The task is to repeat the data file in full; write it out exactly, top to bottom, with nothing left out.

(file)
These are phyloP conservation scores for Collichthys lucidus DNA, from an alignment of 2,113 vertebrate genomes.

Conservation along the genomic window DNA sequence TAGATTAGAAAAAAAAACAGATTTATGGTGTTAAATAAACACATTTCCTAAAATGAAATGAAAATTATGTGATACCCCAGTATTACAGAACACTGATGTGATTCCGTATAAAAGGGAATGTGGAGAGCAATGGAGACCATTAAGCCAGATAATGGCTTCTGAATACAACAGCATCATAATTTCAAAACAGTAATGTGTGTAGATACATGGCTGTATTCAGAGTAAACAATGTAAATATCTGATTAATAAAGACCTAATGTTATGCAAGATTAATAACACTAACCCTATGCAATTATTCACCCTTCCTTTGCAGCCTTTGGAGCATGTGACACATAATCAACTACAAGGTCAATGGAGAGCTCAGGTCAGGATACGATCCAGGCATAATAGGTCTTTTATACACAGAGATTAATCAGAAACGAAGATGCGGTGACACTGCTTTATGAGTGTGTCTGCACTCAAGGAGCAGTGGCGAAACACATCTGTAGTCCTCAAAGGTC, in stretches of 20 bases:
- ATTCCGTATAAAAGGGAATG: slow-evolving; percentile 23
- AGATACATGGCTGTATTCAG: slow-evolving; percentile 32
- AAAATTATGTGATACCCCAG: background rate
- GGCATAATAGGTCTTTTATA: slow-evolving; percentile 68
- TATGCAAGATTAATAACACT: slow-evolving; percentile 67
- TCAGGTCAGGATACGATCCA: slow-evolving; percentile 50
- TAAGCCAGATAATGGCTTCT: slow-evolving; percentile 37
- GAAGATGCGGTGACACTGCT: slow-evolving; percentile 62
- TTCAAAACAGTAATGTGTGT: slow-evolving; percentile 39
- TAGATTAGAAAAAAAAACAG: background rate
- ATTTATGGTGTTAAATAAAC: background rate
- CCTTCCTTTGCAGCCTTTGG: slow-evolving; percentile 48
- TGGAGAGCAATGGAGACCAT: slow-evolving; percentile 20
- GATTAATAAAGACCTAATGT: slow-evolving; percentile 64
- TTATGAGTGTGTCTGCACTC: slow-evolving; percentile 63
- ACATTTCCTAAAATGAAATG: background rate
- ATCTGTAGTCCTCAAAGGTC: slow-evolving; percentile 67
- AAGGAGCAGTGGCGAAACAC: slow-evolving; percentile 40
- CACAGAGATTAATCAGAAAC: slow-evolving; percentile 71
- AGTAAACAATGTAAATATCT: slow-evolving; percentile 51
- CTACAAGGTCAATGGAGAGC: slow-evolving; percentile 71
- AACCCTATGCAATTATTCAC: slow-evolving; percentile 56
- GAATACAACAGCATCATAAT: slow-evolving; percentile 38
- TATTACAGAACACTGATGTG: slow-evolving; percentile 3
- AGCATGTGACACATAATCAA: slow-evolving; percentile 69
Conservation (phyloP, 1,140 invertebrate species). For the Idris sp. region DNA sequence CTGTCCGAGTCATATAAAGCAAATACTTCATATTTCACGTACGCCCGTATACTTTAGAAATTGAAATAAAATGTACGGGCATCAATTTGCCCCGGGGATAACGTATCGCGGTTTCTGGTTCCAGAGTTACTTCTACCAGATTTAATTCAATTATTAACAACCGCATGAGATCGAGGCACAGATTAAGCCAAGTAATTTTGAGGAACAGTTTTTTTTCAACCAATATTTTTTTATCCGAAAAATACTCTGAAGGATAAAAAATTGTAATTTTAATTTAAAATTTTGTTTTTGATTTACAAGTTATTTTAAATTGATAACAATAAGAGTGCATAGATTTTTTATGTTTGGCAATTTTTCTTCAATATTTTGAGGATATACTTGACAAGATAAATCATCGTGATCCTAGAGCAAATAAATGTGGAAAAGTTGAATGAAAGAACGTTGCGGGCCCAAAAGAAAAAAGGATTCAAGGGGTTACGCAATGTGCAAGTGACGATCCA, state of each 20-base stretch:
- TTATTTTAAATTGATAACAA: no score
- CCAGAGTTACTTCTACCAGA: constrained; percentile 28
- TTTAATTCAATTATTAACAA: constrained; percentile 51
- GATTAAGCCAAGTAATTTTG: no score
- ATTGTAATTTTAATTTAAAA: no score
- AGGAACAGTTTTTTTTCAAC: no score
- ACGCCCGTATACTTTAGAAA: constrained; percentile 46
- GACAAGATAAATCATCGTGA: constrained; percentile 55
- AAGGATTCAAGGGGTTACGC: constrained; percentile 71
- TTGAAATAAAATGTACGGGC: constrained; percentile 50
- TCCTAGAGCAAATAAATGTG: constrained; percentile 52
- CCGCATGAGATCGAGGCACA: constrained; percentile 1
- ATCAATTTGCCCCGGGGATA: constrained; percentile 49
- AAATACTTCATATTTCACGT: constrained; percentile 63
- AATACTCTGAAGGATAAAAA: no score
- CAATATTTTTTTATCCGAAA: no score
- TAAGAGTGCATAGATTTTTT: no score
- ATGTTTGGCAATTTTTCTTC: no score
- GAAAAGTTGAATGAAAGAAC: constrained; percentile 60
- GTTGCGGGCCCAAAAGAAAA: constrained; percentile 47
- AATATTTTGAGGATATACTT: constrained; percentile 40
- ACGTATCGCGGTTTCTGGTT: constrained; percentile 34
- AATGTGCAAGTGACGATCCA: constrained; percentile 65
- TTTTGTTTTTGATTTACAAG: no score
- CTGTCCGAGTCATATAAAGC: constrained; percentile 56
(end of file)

These are phyloP conservation scores for Collichthys lucidus DNA, from an alignment of 2,113 vertebrate genomes.

Conservation along the genomic window DNA sequence TAGATTAGAAAAAAAAACAGATTTATGGTGTTAAATAAACACATTTCCTAAAATGAAATGAAAATTATGTGATACCCCAGTATTACAGAACACTGATGTGATTCCGTATAAAAGGGAATGTGGAGAGCAATGGAGACCATTAAGCCAGATAATGGCTTCTGAATACAACAGCATCATAATTTCAAAACAGTAATGTGTGTAGATACATGGCTGTATTCAGAGTAAACAATGTAAATATCTGATTAATAAAGACCTAATGTTATGCAAGATTAATAACACTAACCCTATGCAATTATTCACCCTTCCTTTGCAGCCTTTGGAGCATGTGACACATAATCAACTACAAGGTCAATGGAGAGCTCAGGTCAGGATACGATCCAGGCATAATAGGTCTTTTATACACAGAGATTAATCAGAAACGAAGATGCGGTGACACTGCTTTATGAGTGTGTCTGCACTCAAGGAGCAGTGGCGAAACACATCTGTAGTCCTCAAAGGTC, in stretches of 20 bases:
- ATTCCGTATAAAAGGGAATG: slow-evolving; percentile 23
- AGATACATGGCTGTATTCAG: slow-evolving; percentile 32
- AAAATTATGTGATACCCCAG: background rate
- GGCATAATAGGTCTTTTATA: slow-evolving; percentile 68
- TATGCAAGATTAATAACACT: slow-evolving; percentile 67
- TCAGGTCAGGATACGATCCA: slow-evolving; percentile 50
- TAAGCCAGATAATGGCTTCT: slow-evolving; percentile 37
- GAAGATGCGGTGACACTGCT: slow-evolving; percentile 62
- TTCAAAACAGTAATGTGTGT: slow-evolving; percentile 39
- TAGATTAGAAAAAAAAACAG: background rate
- ATTTATGGTGTTAAATAAAC: background rate
- CCTTCCTTTGCAGCCTTTGG: slow-evolving; percentile 48
- TGGAGAGCAATGGAGACCAT: slow-evolving; percentile 20
- GATTAATAAAGACCTAATGT: slow-evolving; percentile 64
- TTATGAGTGTGTCTGCACTC: slow-evolving; percentile 63
- ACATTTCCTAAAATGAAATG: background rate
- ATCTGTAGTCCTCAAAGGTC: slow-evolving; percentile 67
- AAGGAGCAGTGGCGAAACAC: slow-evolving; percentile 40
- CACAGAGATTAATCAGAAAC: slow-evolving; percentile 71
- AGTAAACAATGTAAATATCT: slow-evolving; percentile 51
- CTACAAGGTCAATGGAGAGC: slow-evolving; percentile 71
- AACCCTATGCAATTATTCAC: slow-evolving; percentile 56
- GAATACAACAGCATCATAAT: slow-evolving; percentile 38
- TATTACAGAACACTGATGTG: slow-evolving; percentile 3
- AGCATGTGACACATAATCAA: slow-evolving; percentile 69
Conservation (phyloP, 1,140 invertebrate species). For the Idris sp. region DNA sequence CTGTCCGAGTCATATAAAGCAAATACTTCATATTTCACGTACGCCCGTATACTTTAGAAATTGAAATAAAATGTACGGGCATCAATTTGCCCCGGGGATAACGTATCGCGGTTTCTGGTTCCAGAGTTACTTCTACCAGATTTAATTCAATTATTAACAACCGCATGAGATCGAGGCACAGATTAAGCCAAGTAATTTTGAGGAACAGTTTTTTTTCAACCAATATTTTTTTATCCGAAAAATACTCTGAAGGATAAAAAATTGTAATTTTAATTTAAAATTTTGTTTTTGATTTACAAGTTATTTTAAATTGATAACAATAAGAGTGCATAGATTTTTTATGTTTGGCAATTTTTCTTCAATATTTTGAGGATATACTTGACAAGATAAATCATCGTGATCCTAGAGCAAATAAATGTGGAAAAGTTGAATGAAAGAACGTTGCGGGCCCAAAAGAAAAAAGGATTCAAGGGGTTACGCAATGTGCAAGTGACGATCCA, state of each 20-base stretch:
- TTATTTTAAATTGATAACAA: no score
- CCAGAGTTACTTCTACCAGA: constrained; percentile 28
- TTTAATTCAATTATTAACAA: constrained; percentile 51
- GATTAAGCCAAGTAATTTTG: no score
- ATTGTAATTTTAATTTAAAA: no score
- AGGAACAGTTTTTTTTCAAC: no score
- ACGCCCGTATACTTTAGAAA: constrained; percentile 46
- GACAAGATAAATCATCGTGA: constrained; percentile 55
- AAGGATTCAAGGGGTTACGC: constrained; percentile 71
- TTGAAATAAAATGTACGGGC: constrained; percentile 50
- TCCTAGAGCAAATAAATGTG: constrained; percentile 52
- CCGCATGAGATCGAGGCACA: constrained; percentile 1
- ATCAATTTGCCCCGGGGATA: constrained; percentile 49
- AAATACTTCATATTTCACGT: constrained; percentile 63
- AATACTCTGAAGGATAAAAA: no score
- CAATATTTTTTTATCCGAAA: no score
- TAAGAGTGCATAGATTTTTT: no score
- ATGTTTGGCAATTTTTCTTC: no score
- GAAAAGTTGAATGAAAGAAC: constrained; percentile 60
- GTTGCGGGCCCAAAAGAAAA: constrained; percentile 47
- AATATTTTGAGGATATACTT: constrained; percentile 40
- ACGTATCGCGGTTTCTGGTT: constrained; percentile 34
- AATGTGCAAGTGACGATCCA: constrained; percentile 65
- TTTTGTTTTTGATTTACAAG: no score
- CTGTCCGAGTCATATAAAGC: constrained; percentile 56